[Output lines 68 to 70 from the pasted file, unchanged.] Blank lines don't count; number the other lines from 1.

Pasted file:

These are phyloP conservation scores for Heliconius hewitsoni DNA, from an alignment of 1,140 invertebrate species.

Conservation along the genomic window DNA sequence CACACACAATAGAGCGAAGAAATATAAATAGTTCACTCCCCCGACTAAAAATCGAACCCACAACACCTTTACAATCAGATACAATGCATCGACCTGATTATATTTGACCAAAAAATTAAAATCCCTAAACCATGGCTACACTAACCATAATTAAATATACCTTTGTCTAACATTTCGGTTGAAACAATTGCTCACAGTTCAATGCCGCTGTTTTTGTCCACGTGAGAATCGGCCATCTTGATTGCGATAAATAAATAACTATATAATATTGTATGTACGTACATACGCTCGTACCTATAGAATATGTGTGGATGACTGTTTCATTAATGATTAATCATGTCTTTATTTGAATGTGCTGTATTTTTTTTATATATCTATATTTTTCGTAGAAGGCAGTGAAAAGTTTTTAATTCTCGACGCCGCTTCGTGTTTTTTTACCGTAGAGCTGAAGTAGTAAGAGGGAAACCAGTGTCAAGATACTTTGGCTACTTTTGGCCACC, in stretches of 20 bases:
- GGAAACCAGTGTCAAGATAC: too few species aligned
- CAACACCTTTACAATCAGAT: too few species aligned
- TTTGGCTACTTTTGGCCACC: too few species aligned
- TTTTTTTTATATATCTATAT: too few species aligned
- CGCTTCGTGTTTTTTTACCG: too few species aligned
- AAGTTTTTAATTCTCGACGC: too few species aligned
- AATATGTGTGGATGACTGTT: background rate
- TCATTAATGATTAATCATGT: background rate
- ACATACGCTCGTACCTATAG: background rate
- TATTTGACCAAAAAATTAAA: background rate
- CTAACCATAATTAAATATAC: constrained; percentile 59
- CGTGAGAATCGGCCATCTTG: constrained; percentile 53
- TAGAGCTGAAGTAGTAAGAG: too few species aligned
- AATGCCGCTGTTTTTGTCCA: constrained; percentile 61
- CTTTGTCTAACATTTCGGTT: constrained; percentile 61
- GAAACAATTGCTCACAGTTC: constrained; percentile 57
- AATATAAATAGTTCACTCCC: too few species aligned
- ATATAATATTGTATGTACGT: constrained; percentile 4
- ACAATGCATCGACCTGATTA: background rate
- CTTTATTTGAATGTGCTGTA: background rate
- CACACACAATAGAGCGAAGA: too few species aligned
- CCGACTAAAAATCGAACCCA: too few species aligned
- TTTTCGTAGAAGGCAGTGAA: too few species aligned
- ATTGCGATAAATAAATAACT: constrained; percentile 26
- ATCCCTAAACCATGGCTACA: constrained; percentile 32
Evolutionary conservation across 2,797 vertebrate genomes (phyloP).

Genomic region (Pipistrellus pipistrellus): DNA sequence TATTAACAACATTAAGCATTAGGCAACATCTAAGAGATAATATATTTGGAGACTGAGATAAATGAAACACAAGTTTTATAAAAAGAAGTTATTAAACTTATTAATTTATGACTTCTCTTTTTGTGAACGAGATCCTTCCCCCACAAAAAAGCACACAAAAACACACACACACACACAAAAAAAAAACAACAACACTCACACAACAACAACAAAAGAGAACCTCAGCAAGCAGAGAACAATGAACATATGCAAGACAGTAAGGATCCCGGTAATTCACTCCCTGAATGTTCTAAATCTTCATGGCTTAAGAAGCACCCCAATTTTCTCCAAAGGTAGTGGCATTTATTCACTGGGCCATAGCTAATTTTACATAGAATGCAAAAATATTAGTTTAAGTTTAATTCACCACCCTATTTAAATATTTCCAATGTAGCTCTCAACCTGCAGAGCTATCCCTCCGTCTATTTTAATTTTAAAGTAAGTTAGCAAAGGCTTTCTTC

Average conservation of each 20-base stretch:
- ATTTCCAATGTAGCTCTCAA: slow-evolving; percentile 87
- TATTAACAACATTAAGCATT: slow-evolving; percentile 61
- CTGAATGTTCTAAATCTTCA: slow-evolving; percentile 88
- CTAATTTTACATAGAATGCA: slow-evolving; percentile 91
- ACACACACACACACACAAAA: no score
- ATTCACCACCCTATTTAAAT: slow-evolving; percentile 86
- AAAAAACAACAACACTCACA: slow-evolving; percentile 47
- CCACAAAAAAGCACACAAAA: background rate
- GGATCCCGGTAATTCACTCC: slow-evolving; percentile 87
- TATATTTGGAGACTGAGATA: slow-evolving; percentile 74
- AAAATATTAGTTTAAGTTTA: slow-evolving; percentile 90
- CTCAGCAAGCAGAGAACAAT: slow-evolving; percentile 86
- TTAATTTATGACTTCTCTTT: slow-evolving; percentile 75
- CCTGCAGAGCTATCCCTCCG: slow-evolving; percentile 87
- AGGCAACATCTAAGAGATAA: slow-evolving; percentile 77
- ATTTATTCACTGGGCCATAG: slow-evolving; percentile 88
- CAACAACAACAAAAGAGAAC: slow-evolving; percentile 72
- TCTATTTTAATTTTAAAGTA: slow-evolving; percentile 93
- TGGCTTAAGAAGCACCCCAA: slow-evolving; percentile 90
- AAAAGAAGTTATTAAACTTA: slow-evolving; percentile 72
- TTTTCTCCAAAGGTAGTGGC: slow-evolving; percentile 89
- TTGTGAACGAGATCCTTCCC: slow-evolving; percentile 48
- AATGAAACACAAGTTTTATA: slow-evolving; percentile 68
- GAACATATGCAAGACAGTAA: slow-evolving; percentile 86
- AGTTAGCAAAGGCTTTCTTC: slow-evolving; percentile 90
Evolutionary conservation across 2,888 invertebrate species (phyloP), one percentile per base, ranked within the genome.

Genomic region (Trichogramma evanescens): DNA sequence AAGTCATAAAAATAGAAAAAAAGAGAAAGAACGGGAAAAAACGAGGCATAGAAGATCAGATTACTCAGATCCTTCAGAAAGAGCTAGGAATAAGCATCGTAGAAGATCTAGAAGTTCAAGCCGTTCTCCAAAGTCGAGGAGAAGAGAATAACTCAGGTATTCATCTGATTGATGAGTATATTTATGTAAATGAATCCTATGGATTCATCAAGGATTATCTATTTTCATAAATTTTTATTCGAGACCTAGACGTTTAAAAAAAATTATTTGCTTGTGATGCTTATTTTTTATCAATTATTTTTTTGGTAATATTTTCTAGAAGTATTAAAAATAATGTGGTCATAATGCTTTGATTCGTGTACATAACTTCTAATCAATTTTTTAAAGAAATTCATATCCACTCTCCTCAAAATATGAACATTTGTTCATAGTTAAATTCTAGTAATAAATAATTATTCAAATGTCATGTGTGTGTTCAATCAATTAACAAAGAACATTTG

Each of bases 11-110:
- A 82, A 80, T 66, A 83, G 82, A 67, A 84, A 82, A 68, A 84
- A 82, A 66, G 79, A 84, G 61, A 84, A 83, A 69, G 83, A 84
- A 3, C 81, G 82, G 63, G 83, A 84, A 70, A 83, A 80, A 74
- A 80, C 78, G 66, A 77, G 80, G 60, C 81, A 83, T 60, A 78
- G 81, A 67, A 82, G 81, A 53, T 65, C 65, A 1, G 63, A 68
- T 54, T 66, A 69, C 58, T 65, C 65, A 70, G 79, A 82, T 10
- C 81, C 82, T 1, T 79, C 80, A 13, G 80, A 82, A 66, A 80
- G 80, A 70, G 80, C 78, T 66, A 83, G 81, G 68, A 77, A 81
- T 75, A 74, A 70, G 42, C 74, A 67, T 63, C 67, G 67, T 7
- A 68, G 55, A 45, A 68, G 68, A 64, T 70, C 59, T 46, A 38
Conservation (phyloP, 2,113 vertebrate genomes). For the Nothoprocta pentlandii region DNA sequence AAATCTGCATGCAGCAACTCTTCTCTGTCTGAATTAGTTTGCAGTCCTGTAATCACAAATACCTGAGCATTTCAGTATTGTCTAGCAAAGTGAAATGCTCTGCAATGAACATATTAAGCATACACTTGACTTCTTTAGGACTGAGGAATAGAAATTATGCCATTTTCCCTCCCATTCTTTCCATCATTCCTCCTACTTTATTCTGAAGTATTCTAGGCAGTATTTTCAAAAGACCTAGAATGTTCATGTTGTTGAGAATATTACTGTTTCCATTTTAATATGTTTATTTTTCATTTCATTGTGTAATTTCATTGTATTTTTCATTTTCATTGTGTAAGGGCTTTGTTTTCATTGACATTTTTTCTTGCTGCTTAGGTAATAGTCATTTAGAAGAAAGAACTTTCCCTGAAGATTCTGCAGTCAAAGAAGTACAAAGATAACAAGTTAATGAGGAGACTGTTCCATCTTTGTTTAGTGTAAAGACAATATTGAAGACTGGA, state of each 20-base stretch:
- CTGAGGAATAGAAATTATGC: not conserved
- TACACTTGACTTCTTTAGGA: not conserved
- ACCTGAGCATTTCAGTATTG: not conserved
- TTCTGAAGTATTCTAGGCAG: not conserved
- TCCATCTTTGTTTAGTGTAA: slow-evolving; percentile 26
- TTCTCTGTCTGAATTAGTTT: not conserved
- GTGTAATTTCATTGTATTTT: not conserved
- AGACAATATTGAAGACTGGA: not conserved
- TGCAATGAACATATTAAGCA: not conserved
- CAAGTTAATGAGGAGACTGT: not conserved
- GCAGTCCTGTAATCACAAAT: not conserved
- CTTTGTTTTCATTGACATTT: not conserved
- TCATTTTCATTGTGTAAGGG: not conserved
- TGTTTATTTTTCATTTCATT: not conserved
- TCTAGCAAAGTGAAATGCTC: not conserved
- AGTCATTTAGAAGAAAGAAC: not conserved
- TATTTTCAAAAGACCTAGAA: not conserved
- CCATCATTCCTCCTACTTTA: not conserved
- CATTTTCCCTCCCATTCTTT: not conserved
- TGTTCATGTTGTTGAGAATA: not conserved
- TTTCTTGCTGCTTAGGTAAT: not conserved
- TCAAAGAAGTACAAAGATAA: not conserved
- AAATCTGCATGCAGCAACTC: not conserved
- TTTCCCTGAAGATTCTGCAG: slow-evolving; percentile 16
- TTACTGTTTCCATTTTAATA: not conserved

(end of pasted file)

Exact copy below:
- A 68, G 55, A 45, A 68, G 68, A 64, T 70, C 59, T 46, A 38
Conservation (phyloP, 2,113 vertebrate genomes). For the Nothoprocta pentlandii region DNA sequence AAATCTGCATGCAGCAACTCTTCTCTGTCTGAATTAGTTTGCAGTCCTGTAATCACAAATACCTGAGCATTTCAGTATTGTCTAGCAAAGTGAAATGCTCTGCAATGAACATATTAAGCATACACTTGACTTCTTTAGGACTGAGGAATAGAAATTATGCCATTTTCCCTCCCATTCTTTCCATCATTCCTCCTACTTTATTCTGAAGTATTCTAGGCAGTATTTTCAAAAGACCTAGAATGTTCATGTTGTTGAGAATATTACTGTTTCCATTTTAATATGTTTATTTTTCATTTCATTGTGTAATTTCATTGTATTTTTCATTTTCATTGTGTAAGGGCTTTGTTTTCATTGACATTTTTTCTTGCTGCTTAGGTAATAGTCATTTAGAAGAAAGAACTTTCCCTGAAGATTCTGCAGTCAAAGAAGTACAAAGATAACAAGTTAATGAGGAGACTGTTCCATCTTTGTTTAGTGTAAAGACAATATTGAAGACTGGA, state of each 20-base stretch:
- CTGAGGAATAGAAATTATGC: not conserved